lobed fleabane, more...
, mostly 10-40(-50) cm; taprooted. Stems
erect, sparsely hispido-pilose (hairs spreading, straight, 0.6-2) mm), densely stipitate-glandular. Leaves
basal (persistent) and cauline; basal and proximal cauline blades obovate-spatulate, 50-100(-150) × 4-25 mm, cauline gradually reduced (lobing distally), margins pinnatifid or bipinnatifid with (1-)2-4 pairs of rounded to acute lobes, faces sparsely hispido-pilose, stipitate-glandular. Heads
1-5 (peduncles long, ebracteate). Involucres
3-4 × 6-10 mm. Phyllaries
in 2-3 series (sometimes basally connate, broad, thin) sparsely hispido-pilose, stipitate glandular. Ray florets
85-110; corollas white, drying dark blue, 6-9 mm, laminae not coiling or reflexing. Disc corollas
1.8-2.9 mm. Cypselae
1.2-1.4 mm, 2-nerved, faces sparsely strigose; pappi:
outer of scales (sometimes connate, forming crowns), inner of 11-12 bristles. Flowering (Jan-)Feb-May(-Oct). Stream banks, sandy lake shores, dry washes, desert or riparian scrub, sometime with creosote bush; 300-1200 m; Ariz., Calif., Nev.; Mexico (Sonora). Erigeron lobatus
is characterized by persistent basal and proximal cauline leaves with rounded to acute lobes, vestiture of stipitate glands and sparse, spreading, hispido-pilose hairs, heads on relatively long, ebracteate peduncles, and broad, thin phyllaries. Erigeron divergens
often is similar; its glandularity is not stipitate and its nonglandular hairs are shorter and denser.
Plant: Annual generally 15-50 cm, from slender taproot, branched at base, glandular-puberulent Leaves: alternate; basal 5-10 cm, ± obovate, pinnately 4-8-lobed; cauline gradually reduced upwards INFLORESCENCE: primary inflorescence a head, each resembling a flower; heads radiate, 6-10 mm diam; involucre hemispheric; phyllaries glandular-puberulent; receptacle flat to steeply conic, naked, smooth to shallowly pitted Flowers: Ray flowers 85-110; corollas 6-8 mm, drying blue; Disk flowers many; corollas generally narrowly funnel-shaped, yellow; style tips 0.1-0.8 mm, ± triangular Fruit: Fruit: achenes, 0.5-3 mm, generally ± oblong, compressed to ± cylindric, generally 2-ribbed, generally sparsely hairy; pappus bristles 11-12 Misc: Sandy soil, creosote-bush scrub; ± 550 m; Mar-Apr References: ASU specimens
FNA 2006, Kearney and Peebles 1969, McDougall 1973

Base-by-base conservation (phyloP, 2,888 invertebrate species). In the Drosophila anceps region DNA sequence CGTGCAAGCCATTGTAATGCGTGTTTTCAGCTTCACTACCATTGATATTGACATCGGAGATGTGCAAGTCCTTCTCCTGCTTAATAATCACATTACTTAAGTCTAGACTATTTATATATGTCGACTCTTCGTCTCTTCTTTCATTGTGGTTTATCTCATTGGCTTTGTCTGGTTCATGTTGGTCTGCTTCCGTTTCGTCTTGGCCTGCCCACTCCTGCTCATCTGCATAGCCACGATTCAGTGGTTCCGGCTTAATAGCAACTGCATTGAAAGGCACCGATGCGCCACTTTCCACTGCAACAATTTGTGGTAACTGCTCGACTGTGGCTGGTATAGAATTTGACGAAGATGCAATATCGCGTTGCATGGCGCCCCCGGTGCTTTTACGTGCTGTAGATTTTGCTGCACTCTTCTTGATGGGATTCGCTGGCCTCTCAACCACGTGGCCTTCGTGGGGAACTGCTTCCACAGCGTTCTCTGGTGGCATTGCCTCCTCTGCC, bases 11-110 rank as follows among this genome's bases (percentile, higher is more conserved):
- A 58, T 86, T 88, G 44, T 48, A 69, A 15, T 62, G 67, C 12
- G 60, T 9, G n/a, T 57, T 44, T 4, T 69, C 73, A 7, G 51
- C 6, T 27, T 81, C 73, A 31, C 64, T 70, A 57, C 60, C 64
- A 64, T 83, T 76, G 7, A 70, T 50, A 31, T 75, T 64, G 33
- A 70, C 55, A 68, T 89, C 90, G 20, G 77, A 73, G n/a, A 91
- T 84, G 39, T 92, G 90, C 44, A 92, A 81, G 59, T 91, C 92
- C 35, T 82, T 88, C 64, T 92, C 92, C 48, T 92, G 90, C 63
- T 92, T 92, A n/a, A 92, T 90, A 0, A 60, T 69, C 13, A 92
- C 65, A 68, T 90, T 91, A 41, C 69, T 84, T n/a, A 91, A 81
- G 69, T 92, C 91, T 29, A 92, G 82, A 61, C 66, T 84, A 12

Duration: Biennial Nativity: Native Lifeform: Forb/Herb General: Herbaceous annuals to biennials, 10-50 cm tall, stems several, erect, herbage densely stipitate-glandular, with straight or spreading sparse to dense white hairs, these 0.5-2 mm long, plants taprooted and with woody rhizomes. Leaves: Alternate, with both basal (persistent) and cauline, basal and proximal cauline blades obovate-spatulate, 50-150 mm long and 4-25 mm wide, sometimes with lobed to dentate margins, cauline gradually becoming reduced, linear to oblanceolate and entire or lobing distally, margins pinnatifid or bipinnatifid with 1-4 pairs of rounded to acute lobes, faces sparsely hispido-pilose and stipitate-glandular, blades borne on slender peduncles 3-10 cm long. Flowers: White purple, or lavender, drying dark blue, borne in heads with both ray and disk flowers; ray florets 85-110, with corollas 6-9 mm long, the laminae not coiling or reflexing, disc corollas 2-3 mm long, with turbinate to hemispheric involucres 3-4 mm high and 5-8 mm in diameter, phyllaries narrowly elliptic- to linear-lanceolate, 30-150 in 2-5 series, 1-3-nerved, the nerves golden-resinous and usually flat, rarely broadly keeled to convex, flowers solitary at branch tips or borne in groups of 1-5 (peduncles long, ebracteate). Fruits: Cypselae (achenes) tan, oblong to oblong-obovoid, 1-1.5 mm long, 2-nerved, with sparsely strigose faces. Outer pappus of scales, these sometimes connate, forming crowns, inner pappus of 11-12 bristles. Ecology: Found on stream banks, sandy lake shores, dry washes, plains, mesas, and rocky slopes, in desert or riparian scrub, sometimes with creosote bush, from 1,000-4,000 ft (305-1219 m); flowering January-October. Distribution: Arizona, California, Nevada; Mexico. Ethnobotany: Specific uses for this species are unknown, but other species in the genus have uses; decoction of plant taken for backache, stomachache, menstrual cramps, or used as a contraceptive; salve of toasted, crushed plant and grease rubbed on painful area, and sprinkled on sores, ulcers, cuts and wounds. Synonyms: None Editor: LCrumbacher2012